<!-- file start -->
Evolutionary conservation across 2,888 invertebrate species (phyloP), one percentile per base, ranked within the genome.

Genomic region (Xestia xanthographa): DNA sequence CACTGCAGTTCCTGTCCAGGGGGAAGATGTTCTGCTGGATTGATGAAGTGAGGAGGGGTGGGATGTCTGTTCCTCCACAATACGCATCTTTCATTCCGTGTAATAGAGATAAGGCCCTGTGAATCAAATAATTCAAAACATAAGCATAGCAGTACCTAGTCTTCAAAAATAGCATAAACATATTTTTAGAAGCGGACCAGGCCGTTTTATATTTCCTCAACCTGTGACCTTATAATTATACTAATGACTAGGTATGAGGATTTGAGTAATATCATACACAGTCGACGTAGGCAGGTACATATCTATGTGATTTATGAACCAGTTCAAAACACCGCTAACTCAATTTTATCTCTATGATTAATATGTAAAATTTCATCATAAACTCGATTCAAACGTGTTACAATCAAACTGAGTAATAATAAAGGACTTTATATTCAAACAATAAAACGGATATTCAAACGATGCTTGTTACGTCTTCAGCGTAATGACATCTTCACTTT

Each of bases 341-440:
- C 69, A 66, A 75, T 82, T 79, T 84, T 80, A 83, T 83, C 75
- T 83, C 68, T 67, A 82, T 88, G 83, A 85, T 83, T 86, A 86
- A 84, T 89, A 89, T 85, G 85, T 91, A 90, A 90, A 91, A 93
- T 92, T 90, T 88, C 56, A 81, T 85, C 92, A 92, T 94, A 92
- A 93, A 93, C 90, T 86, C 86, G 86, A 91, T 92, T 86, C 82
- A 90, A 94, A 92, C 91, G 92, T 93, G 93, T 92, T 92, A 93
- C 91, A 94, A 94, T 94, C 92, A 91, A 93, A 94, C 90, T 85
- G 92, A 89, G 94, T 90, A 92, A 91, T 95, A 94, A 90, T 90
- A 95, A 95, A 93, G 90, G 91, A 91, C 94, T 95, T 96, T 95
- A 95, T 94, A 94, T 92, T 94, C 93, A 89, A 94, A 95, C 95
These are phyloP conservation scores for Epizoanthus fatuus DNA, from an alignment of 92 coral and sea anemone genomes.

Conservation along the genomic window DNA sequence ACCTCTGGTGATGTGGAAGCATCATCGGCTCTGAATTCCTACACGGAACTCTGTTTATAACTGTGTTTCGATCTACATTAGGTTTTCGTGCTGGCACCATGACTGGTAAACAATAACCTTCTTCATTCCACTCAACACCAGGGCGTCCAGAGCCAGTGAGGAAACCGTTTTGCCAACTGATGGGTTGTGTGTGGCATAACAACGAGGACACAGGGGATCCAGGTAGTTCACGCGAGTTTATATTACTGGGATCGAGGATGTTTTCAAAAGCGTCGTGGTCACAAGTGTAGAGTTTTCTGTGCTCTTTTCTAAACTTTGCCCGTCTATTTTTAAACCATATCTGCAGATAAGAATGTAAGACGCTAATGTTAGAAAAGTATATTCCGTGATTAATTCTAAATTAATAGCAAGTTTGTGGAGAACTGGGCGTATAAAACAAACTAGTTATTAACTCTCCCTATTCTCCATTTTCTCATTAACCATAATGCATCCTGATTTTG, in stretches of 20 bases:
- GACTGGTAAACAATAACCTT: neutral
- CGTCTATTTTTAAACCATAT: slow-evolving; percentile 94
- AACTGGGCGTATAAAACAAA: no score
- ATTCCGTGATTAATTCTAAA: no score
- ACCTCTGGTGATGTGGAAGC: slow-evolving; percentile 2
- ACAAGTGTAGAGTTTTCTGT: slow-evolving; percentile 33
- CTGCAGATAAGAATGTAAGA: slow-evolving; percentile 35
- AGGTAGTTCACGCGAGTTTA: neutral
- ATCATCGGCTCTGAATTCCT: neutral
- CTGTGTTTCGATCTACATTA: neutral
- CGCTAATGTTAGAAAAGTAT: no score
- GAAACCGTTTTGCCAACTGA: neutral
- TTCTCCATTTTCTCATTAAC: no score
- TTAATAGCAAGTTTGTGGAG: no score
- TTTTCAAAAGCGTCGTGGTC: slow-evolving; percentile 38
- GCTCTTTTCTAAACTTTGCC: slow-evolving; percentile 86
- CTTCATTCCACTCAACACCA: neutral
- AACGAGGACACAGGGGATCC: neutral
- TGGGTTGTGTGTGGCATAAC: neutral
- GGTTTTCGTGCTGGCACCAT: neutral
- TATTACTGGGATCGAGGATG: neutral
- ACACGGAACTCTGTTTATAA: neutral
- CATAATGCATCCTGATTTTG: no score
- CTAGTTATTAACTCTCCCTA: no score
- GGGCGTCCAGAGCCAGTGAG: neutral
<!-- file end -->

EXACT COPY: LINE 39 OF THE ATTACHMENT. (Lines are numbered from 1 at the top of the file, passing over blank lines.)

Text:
- CTAGTTATTAACTCTCCCTA: no score